You Lost Me: Why Young Christians are Leaving the Church
By David Kinnaman
Reviewed by Clint Walker
A few years ago, David Kinnaman and Gabe Lyons penned an insightful book entitled unChristian: What a New Generation Really Thinks about Christianity and Why it Matters. The book was a groundbreaking study on adults who graduated high school after the beginning of the new Millennium, often either called Millennials or Mosaics by generational theorists. Specifically, unChristian focused on the large amount of unchurched young adults, and the barriers that kept them from being receptive to the church.
Now, in the next book in the series, You Lost Me, Kinnaman takes the next step in his study of these emerging adults. You Lost Me explores how Christian young adults are becoming disaffected with the church. Specifically, Kinnaman discusses the reasons Mosaics have for distancing themselves from worshipping congregations, the ways that they have of taking space from involvement in traditional church organizations, and ideas to reach this generation that is leaving the church en masse. You Lost Me challenges believers to take time to understand the millennial generation, and find ways to reach them with the truth and the grace of God.
The first part of this book discusses who the “church dropouts” are, and why they are dropping out. Kinnaman points out that youth involvement in churches remains relatively strong, but that many people are leaving home after high school and never returning to the church. He correctly notes that this has happened in generations past as well, but believes that this generation does not have the foundation of family and cultural structures that will eventually lead them back into the fellowship of a worshipping Christian community.
You Lost Me categorized dropouts into three broad categories: exiles (actively Christian but have problems with church institutions), dropouts (people who love Jesus, but don’t make space in their lives for church), and prodigals (young adults who have made a conscious commitment to reject the faith they were raised in). Kinnaman makes a point that not everyone leaves churches for the same reason, and that we need to remember that “every story matters”, and that we should not be eager to lump all people disaffected by institutional Christianity together.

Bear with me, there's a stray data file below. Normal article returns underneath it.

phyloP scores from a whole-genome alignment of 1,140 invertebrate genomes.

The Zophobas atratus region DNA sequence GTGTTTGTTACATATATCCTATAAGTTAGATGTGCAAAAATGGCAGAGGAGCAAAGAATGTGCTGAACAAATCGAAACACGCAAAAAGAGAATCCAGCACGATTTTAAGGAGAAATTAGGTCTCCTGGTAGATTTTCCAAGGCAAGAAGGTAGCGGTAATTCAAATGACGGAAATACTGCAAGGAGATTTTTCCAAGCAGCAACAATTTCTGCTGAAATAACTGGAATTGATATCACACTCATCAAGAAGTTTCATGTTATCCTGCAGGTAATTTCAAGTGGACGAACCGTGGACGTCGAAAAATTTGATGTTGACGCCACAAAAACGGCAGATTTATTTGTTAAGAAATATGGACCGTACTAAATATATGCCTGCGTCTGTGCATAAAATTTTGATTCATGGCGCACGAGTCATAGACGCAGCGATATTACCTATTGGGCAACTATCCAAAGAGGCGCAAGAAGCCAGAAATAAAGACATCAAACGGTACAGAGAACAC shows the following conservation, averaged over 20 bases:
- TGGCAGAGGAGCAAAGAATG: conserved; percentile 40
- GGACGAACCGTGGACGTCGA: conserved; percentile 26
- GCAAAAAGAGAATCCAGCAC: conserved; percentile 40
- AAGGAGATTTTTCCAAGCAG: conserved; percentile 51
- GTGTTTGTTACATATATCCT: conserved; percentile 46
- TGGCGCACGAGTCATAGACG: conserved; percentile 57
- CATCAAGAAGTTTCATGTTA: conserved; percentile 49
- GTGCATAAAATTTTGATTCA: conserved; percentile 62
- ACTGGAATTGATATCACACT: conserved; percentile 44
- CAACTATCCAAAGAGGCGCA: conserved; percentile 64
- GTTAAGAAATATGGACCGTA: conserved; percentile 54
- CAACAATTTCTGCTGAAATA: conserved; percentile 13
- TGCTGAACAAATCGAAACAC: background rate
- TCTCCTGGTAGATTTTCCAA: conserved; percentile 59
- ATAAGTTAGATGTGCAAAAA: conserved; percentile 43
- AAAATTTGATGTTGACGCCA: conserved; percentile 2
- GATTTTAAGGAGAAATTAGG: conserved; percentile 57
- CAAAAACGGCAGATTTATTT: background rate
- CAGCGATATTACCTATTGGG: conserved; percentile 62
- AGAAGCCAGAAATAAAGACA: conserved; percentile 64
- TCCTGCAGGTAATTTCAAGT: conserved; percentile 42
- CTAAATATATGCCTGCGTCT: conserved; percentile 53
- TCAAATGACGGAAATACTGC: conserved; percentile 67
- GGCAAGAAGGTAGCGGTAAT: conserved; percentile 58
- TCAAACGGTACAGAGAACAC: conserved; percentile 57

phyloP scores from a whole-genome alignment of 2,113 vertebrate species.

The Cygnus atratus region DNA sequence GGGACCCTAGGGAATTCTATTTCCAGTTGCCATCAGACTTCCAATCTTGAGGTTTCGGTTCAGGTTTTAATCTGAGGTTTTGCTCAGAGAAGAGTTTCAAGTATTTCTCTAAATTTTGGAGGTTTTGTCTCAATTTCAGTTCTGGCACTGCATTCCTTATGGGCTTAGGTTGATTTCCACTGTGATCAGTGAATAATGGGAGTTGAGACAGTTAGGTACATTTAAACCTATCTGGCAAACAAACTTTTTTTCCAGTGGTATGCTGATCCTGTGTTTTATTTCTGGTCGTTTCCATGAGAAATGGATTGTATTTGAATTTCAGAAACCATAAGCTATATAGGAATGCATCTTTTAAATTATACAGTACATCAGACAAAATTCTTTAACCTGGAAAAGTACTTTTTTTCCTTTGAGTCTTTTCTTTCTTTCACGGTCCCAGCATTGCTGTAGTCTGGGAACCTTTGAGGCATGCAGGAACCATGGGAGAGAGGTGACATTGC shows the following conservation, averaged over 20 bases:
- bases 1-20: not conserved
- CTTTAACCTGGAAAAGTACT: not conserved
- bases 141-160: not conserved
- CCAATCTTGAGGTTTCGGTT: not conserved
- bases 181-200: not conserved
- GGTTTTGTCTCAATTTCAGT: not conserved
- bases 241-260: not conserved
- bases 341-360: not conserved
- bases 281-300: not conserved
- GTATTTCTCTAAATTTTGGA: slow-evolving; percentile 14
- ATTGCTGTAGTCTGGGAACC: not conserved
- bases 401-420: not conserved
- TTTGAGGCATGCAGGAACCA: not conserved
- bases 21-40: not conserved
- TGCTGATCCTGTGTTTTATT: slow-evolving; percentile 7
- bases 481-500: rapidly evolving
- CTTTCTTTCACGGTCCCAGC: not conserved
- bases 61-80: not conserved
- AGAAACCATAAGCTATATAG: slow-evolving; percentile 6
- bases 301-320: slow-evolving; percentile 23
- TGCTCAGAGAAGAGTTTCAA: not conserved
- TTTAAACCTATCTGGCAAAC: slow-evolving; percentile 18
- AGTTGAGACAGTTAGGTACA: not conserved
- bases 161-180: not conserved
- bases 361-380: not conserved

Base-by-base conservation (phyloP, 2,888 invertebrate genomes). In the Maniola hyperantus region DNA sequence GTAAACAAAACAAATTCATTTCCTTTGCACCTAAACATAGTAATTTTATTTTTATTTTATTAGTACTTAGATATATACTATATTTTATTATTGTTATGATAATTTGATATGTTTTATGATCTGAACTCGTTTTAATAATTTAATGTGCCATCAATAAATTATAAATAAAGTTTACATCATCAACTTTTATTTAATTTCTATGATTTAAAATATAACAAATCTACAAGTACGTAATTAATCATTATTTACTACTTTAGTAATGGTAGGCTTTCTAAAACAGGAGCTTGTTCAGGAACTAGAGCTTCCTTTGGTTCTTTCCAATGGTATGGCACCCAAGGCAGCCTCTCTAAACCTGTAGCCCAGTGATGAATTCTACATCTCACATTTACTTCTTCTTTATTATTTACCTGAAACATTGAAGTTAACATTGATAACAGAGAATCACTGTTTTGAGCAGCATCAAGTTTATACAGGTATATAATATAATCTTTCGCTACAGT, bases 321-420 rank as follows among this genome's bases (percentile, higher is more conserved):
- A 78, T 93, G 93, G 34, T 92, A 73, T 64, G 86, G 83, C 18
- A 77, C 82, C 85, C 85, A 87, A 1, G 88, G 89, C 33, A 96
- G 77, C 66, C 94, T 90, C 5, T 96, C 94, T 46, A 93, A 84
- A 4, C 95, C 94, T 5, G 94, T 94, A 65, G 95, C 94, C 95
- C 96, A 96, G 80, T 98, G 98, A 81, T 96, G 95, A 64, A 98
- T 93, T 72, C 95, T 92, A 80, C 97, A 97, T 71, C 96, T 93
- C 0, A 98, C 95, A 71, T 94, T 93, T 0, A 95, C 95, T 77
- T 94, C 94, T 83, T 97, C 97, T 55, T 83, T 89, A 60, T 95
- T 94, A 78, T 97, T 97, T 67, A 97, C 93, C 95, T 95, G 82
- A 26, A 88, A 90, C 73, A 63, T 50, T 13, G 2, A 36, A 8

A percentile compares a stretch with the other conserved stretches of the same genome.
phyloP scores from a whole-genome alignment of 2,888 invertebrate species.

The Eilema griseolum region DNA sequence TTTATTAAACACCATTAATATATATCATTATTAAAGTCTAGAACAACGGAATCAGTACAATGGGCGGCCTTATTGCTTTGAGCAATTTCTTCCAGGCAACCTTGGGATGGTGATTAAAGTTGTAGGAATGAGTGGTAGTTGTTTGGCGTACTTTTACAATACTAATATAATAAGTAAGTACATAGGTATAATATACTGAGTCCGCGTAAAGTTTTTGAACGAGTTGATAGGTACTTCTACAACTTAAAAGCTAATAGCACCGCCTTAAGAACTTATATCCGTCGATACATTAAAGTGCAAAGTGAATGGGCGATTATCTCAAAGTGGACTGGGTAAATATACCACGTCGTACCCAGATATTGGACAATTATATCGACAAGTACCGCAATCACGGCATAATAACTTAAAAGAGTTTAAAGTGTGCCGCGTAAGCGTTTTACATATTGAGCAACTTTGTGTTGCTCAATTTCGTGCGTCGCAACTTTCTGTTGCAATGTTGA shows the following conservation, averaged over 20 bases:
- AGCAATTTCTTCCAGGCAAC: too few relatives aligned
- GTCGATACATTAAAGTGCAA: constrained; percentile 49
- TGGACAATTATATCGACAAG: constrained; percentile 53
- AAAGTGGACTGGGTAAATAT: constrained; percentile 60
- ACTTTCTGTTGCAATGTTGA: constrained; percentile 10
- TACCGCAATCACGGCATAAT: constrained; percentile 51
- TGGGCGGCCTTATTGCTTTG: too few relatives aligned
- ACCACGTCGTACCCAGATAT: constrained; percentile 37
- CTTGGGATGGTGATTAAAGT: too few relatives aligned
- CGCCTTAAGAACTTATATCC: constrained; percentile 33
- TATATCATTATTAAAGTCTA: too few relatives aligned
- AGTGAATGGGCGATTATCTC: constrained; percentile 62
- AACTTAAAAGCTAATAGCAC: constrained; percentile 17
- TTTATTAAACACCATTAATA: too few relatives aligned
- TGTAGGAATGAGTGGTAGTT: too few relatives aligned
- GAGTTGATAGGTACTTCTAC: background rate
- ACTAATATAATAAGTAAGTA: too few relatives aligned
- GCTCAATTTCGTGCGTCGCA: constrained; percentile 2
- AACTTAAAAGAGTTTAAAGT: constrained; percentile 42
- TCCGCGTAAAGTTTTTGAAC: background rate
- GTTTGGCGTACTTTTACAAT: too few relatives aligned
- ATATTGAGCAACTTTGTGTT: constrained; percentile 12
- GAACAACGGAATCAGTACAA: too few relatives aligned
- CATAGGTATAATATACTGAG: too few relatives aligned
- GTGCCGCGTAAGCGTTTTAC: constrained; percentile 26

The second third of the book shares some issues that nudge people out of the doors of the church. Almost all of the issues that the author describes tend to revolve around an antipathy toward church communities claiming any sort of moral, personal or institutional authority.
I was a little concerned, as I am with all books coming out of the Barna Group, that perhaps the book and the study too easily categorized people into groups and gave those people labels. This, in my opinion, can defeat the purpose of challenging everyone to get to know each individual’s story.
All in all though, I thought that this book offered some poignant analysis. Much of it, if taken seriously, will be helpful for congregations that are eager to reach out to younger believers and keep them as a part of their church family. For pastors and church leaders eager to move their congregation toward reaching emerging generations, some of the statistics and insights in the book will be helpful in convincing their congregation to make some intelligent, healthy changes in what their churches do and how they function. And as a person in the age group that this book describes, I can see and hear examples of friends that mirror some of the descriptions in this book as well. You Lost Me is a book I will return to more than once as I attempt to explain people my age to family and fellow church members that just do not understand them.